Although Miriam is respectful to her father and complies with his desire for her to date Max, she has a very independent spirit. For, she shows no concern for the formal education that her father wishes her to attain, nor does she express any interest in Max after their second date, instead telling her curious father that she was "bored." Referring to Max as a materialist, Miriam adds, "He has no soul. He's only interested in things."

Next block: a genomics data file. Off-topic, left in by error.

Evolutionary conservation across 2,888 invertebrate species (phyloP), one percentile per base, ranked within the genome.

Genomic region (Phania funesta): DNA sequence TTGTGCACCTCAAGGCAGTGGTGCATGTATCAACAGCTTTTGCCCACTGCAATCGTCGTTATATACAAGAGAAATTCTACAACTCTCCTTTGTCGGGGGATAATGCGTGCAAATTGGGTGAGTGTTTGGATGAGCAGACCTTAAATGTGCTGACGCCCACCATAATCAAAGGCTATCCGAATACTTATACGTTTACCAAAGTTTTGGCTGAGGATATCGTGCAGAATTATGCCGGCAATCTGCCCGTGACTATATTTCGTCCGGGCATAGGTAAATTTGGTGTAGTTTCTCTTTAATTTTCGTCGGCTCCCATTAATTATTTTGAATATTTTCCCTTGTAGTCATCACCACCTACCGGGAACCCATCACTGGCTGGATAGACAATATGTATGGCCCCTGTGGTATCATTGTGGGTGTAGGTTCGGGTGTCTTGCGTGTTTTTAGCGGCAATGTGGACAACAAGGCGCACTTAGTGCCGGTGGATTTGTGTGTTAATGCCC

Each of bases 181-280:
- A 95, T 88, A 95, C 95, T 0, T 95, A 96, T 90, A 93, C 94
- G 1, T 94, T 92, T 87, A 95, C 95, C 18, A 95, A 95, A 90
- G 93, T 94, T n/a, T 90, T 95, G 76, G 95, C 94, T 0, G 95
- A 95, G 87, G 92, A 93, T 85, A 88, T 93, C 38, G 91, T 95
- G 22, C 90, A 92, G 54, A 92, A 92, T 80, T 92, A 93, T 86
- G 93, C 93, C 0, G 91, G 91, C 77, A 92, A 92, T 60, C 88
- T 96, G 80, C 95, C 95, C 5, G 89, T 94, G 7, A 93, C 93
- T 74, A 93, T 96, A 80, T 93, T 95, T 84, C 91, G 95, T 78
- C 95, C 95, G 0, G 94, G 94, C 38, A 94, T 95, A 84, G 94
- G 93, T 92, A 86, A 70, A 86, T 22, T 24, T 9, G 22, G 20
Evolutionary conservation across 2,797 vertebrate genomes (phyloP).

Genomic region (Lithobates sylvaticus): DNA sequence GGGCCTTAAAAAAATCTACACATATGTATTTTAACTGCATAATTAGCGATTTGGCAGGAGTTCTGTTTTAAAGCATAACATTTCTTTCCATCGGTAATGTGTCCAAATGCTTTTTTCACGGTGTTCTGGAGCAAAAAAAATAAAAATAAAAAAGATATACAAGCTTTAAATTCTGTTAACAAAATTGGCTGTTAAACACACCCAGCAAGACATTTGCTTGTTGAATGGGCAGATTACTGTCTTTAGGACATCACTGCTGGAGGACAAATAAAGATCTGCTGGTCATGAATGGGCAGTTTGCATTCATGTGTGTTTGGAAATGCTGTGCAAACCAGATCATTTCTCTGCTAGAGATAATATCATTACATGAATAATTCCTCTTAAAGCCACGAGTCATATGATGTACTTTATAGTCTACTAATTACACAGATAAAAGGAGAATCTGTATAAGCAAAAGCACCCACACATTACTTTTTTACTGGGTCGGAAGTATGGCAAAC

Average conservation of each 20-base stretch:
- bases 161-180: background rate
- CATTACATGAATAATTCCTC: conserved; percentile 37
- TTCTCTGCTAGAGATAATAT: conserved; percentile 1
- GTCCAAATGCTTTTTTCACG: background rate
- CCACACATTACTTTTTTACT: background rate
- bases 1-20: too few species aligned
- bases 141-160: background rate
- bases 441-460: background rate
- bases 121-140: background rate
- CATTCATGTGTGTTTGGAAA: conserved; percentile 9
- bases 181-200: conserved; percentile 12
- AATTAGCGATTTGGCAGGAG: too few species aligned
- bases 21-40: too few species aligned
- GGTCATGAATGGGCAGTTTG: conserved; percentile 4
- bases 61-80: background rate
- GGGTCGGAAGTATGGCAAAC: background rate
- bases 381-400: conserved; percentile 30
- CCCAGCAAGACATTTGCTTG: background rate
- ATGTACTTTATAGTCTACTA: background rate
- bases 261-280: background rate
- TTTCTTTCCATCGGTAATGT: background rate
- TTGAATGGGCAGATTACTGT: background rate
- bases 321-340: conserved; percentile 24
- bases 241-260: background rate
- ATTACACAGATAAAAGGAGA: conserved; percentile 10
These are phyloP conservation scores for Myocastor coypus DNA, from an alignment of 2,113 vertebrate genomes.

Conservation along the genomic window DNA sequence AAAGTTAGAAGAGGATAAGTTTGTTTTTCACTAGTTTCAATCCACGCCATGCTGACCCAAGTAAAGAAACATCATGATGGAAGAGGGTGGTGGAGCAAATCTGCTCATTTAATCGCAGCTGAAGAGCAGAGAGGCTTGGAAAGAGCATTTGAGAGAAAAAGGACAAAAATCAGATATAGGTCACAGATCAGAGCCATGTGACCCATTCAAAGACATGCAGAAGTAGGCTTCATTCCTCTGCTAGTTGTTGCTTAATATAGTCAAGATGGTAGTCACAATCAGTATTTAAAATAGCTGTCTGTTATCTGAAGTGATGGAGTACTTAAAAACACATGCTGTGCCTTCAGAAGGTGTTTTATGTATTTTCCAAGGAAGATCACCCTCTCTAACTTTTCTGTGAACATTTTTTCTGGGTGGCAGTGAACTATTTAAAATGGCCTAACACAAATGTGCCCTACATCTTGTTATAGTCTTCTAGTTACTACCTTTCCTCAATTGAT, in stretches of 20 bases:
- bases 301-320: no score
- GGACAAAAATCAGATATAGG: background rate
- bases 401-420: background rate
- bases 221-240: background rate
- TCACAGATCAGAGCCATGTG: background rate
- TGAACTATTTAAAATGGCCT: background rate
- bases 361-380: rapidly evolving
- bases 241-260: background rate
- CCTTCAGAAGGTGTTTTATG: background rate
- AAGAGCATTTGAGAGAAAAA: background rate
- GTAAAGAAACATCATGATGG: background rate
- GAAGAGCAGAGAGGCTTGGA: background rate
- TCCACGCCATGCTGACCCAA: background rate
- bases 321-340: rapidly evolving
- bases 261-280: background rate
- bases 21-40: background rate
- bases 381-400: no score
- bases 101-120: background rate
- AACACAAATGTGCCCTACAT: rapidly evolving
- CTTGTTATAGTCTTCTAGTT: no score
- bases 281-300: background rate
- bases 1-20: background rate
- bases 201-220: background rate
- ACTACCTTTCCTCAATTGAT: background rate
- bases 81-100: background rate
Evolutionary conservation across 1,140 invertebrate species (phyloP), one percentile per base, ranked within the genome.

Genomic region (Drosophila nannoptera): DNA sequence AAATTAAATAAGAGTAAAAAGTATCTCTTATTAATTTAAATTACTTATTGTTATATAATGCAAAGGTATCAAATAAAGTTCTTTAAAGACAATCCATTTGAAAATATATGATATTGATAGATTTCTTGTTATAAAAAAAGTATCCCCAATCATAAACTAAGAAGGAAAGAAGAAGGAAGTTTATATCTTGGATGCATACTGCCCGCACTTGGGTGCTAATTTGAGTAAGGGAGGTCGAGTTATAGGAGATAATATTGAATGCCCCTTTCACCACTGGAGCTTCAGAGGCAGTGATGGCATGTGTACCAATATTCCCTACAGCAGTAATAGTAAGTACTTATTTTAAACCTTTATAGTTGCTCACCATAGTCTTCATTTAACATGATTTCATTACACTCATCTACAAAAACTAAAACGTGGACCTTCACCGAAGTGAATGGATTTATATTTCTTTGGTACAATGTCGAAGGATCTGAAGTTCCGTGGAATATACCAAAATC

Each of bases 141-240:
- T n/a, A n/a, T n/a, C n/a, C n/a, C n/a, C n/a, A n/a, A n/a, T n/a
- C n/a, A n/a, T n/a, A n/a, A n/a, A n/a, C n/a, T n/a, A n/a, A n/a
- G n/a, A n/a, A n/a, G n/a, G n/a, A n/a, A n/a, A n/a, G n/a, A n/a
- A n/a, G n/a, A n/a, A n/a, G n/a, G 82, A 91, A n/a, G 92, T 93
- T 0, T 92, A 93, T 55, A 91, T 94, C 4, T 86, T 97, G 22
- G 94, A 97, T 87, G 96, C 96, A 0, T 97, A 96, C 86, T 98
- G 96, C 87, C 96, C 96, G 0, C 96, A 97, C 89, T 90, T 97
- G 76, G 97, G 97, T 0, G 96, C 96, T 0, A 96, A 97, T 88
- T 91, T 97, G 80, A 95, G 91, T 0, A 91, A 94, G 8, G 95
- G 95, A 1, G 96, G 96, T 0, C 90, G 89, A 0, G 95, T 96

That her father, who reads the classics, is more than a little materialistic himself is evinced in his reaction when he learns that a certified public accountants were "highly respected people, so he was content." His character is not as noble as that of his daughter's, either, because he tells Sobel that his daughter would not be interested in one as ugly as he. But, how he looks does not matter to Miriam, for she loves his soul, just as Sobel loves hers,reading as she read; and, like Jacob, is willing to wait.